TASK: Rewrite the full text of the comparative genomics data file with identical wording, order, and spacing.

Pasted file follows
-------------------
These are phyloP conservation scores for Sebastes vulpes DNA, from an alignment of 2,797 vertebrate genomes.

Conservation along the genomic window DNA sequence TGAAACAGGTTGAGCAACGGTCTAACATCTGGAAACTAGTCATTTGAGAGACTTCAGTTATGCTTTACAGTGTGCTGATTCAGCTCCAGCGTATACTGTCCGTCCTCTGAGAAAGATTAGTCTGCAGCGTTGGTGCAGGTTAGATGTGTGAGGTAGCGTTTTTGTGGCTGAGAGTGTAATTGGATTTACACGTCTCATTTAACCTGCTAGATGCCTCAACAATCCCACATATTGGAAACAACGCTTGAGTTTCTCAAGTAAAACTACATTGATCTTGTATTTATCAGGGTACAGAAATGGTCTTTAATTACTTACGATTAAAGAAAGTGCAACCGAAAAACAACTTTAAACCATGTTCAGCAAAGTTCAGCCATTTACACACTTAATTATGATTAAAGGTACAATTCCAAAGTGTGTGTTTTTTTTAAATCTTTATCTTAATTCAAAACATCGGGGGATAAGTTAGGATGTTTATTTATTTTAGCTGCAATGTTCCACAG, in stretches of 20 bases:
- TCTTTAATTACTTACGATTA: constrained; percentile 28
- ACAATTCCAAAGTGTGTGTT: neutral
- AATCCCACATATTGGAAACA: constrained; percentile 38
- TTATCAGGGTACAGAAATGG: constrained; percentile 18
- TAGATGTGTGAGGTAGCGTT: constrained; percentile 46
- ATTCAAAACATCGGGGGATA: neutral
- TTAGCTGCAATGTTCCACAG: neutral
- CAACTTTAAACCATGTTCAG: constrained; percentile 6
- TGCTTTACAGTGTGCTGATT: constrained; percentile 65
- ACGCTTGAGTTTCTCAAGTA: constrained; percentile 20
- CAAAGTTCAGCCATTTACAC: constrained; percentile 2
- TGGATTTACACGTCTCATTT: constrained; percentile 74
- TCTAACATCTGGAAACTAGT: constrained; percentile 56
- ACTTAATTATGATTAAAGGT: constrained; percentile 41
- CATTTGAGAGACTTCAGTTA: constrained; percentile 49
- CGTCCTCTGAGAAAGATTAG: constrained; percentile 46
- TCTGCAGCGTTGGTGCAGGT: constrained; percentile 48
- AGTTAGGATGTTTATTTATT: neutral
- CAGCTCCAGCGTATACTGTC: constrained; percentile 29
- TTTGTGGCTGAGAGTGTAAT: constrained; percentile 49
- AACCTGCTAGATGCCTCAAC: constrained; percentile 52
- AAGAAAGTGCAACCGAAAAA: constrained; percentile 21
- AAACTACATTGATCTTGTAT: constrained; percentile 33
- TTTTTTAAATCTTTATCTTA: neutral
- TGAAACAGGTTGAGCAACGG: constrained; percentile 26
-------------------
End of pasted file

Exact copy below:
These are phyloP conservation scores for Sebastes vulpes DNA, from an alignment of 2,797 vertebrate genomes.

Conservation along the genomic window DNA sequence TGAAACAGGTTGAGCAACGGTCTAACATCTGGAAACTAGTCATTTGAGAGACTTCAGTTATGCTTTACAGTGTGCTGATTCAGCTCCAGCGTATACTGTCCGTCCTCTGAGAAAGATTAGTCTGCAGCGTTGGTGCAGGTTAGATGTGTGAGGTAGCGTTTTTGTGGCTGAGAGTGTAATTGGATTTACACGTCTCATTTAACCTGCTAGATGCCTCAACAATCCCACATATTGGAAACAACGCTTGAGTTTCTCAAGTAAAACTACATTGATCTTGTATTTATCAGGGTACAGAAATGGTCTTTAATTACTTACGATTAAAGAAAGTGCAACCGAAAAACAACTTTAAACCATGTTCAGCAAAGTTCAGCCATTTACACACTTAATTATGATTAAAGGTACAATTCCAAAGTGTGTGTTTTTTTTAAATCTTTATCTTAATTCAAAACATCGGGGGATAAGTTAGGATGTTTATTTATTTTAGCTGCAATGTTCCACAG, in stretches of 20 bases:
- TCTTTAATTACTTACGATTA: constrained; percentile 28
- ACAATTCCAAAGTGTGTGTT: neutral
- AATCCCACATATTGGAAACA: constrained; percentile 38
- TTATCAGGGTACAGAAATGG: constrained; percentile 18
- TAGATGTGTGAGGTAGCGTT: constrained; percentile 46
- ATTCAAAACATCGGGGGATA: neutral
- TTAGCTGCAATGTTCCACAG: neutral
- CAACTTTAAACCATGTTCAG: constrained; percentile 6
- TGCTTTACAGTGTGCTGATT: constrained; percentile 65
- ACGCTTGAGTTTCTCAAGTA: constrained; percentile 20
- CAAAGTTCAGCCATTTACAC: constrained; percentile 2
- TGGATTTACACGTCTCATTT: constrained; percentile 74
- TCTAACATCTGGAAACTAGT: constrained; percentile 56
- ACTTAATTATGATTAAAGGT: constrained; percentile 41
- CATTTGAGAGACTTCAGTTA: constrained; percentile 49
- CGTCCTCTGAGAAAGATTAG: constrained; percentile 46
- TCTGCAGCGTTGGTGCAGGT: constrained; percentile 48
- AGTTAGGATGTTTATTTATT: neutral
- CAGCTCCAGCGTATACTGTC: constrained; percentile 29
- TTTGTGGCTGAGAGTGTAAT: constrained; percentile 49
- AACCTGCTAGATGCCTCAAC: constrained; percentile 52
- AAGAAAGTGCAACCGAAAAA: constrained; percentile 21
- AAACTACATTGATCTTGTAT: constrained; percentile 33
- TTTTTTAAATCTTTATCTTA: neutral
- TGAAACAGGTTGAGCAACGG: constrained; percentile 26